If you want egg whites, buy real eggs and separate them at home, but don't be afraid to eat the whole egg. It's good for you. Really.
Sugar-Free Foods: Too much sugar in your diet is indeed bad for your body. But the way to solve that problem is to eat fewer sweets, not to load up on chemically sweetened foods. Again, food manufacturers label these foods as though the fact they are sugar-free means they are healthy to eat. Don't be fooled. Sugar substitutes can actually cause you to overeat, and in some people they trigger neurological problems or allergic reactions.
Fake Olive Oil: Of all the fake health foods, this one makes me the maddest. That's because, in this case, you aren't just being misled... you're being outright lied to. Extra virgin olive oil has fantastic health benefits. Good quality olive oil may help to lower your cholesterol, may prevent LDL cholesterol from oxidizing (which can, in turn, prevent it from damaging arteries), and lowers blood pressure.
But, a study done at UC Davis found that more than two thirds of Extra Virgin Olive Oil imported to the United States is either made from low quality olives that would never qualify for the "Extra Virgin" label or made from other ingredients altogether, like soybean oil!
When it comes to olive, even being a savvy label reader won't help you get the real deal. So, here are the brands that passed UC Davis' test: Corto Olive, California Olive Ranch, Kirkland Organic, Lucero, and McEvoy Ranch Organic.
Microwave Popcorn: I don't know how many times I've heard microwave popcorn recommended as a healthy snack. Unfortunately, it's just not true. Even if you find a brand that doesn't use partially hydrogenated oils, the lining of the package contains chemicals that may cause infertility and have caused a number of cancers in animal testing. Those chemicals leech into your popcorn for you to eat. Even in small quantities, I don't want to eat them.
If you want popcorn, whip out a skillet or an air popper, and pop it the old-fashioned way. When you do, you won't believe how much that microwave stuff tastes like cardboard in comparison.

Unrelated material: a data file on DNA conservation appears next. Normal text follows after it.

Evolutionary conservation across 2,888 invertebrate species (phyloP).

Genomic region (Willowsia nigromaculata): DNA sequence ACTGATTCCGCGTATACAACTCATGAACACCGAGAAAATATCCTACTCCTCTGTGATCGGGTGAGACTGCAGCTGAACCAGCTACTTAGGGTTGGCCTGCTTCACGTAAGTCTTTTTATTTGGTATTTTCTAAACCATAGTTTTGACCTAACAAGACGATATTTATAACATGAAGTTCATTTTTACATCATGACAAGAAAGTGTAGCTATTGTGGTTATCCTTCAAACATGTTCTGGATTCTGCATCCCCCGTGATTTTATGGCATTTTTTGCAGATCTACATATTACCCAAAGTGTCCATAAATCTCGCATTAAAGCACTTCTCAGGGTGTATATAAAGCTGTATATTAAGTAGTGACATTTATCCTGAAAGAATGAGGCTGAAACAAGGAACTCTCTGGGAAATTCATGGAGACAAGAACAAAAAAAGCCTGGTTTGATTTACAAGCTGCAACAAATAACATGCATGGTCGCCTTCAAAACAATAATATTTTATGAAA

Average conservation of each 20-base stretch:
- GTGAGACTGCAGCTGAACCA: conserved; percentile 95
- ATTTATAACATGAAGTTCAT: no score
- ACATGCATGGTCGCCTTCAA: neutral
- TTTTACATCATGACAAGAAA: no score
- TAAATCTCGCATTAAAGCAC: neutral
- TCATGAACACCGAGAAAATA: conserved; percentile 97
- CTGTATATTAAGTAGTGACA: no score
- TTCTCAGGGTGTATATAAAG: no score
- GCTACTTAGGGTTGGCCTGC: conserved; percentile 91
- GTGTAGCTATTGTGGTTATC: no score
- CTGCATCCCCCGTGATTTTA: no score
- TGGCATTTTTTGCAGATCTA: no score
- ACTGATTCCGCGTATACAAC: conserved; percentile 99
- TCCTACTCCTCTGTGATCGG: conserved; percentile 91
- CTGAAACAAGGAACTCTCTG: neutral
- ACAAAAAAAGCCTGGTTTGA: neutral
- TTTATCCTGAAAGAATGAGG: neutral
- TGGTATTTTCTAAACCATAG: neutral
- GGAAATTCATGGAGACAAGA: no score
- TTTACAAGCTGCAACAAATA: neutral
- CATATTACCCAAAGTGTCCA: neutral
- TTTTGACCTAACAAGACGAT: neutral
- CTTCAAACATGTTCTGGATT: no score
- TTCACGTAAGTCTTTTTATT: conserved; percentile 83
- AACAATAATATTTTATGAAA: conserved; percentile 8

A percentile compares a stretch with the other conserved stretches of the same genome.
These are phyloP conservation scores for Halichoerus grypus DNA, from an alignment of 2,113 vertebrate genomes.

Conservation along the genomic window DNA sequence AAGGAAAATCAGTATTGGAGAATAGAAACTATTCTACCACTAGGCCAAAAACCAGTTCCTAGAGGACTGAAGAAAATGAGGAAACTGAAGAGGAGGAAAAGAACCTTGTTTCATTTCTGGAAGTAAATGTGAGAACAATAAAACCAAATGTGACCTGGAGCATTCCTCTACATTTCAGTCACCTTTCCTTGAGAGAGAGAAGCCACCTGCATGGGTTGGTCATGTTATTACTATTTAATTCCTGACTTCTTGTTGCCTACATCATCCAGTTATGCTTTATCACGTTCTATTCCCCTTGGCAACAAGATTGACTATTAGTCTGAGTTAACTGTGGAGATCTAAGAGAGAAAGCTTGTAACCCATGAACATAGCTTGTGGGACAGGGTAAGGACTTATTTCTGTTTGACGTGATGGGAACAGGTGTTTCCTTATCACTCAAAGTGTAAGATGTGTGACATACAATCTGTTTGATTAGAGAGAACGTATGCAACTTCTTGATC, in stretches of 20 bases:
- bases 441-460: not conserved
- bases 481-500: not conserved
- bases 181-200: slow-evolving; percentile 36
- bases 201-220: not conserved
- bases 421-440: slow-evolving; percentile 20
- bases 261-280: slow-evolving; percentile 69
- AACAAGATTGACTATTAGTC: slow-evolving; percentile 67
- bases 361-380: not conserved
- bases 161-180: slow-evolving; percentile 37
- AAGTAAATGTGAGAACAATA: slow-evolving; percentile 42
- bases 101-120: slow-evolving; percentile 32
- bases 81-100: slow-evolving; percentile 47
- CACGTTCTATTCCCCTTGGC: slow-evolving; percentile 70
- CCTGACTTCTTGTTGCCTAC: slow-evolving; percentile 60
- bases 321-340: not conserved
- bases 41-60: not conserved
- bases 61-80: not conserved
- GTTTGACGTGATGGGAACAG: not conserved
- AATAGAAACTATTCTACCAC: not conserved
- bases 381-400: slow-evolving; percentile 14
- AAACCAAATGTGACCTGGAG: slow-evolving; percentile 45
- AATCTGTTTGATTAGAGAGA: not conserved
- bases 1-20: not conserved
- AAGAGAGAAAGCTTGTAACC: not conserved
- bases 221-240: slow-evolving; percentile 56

Diet Sodas and Fruit Juice: Lots of people think that drinking a diet soda instead of a regular soda is a healthy choice. Unfortunately, those chemical sweeteners used in diet sodas can cause all sorts of problems. Some people have very severe reactions to chemical sweeteners.
Another health fad is to drink 100 percent fruit juice. While that's preferable to downing a glass of juice sweetened with high fructose corn syrup, pure fruit juice still packs in a lot of sugar, and that can mess up your blood glucose levels. An occasional glass is fine, but don't consider it a health food.
Become a Smarter Shopper:
It's Easy, Gratifying, and Will Save You Big Money
When it comes to making healthier food decisions, you really can't rely on fancy packaging to lead you to the right choice. But you can make smarter decisions by taking a moment to read the ingredient list and nutritional label.
Watch out for high-fructose corn syrup, partially hydrogenated fat, and fully hydrogenated fat. If a food contains any of these, find a different option. Also watch for lots of hard-to-pronounce chemicals. This indicates a high level of processing, plus additives and preservatives that might harm your health. And, avoid foods that are sweetened with aspartame, neotame, Splenda or sucralose.
When you choose foods that have been minimally processed – things like whole grain breads and cereals, fresh and frozen produce, beans, rice, seeds, nuts, butter, eggs, and lean cuts of meat – and build your diet around those foods, you'll feel better, be healthier, and have more energy. So, become a more self-reliant shopper... start reading the labels and avoid "health" food scams.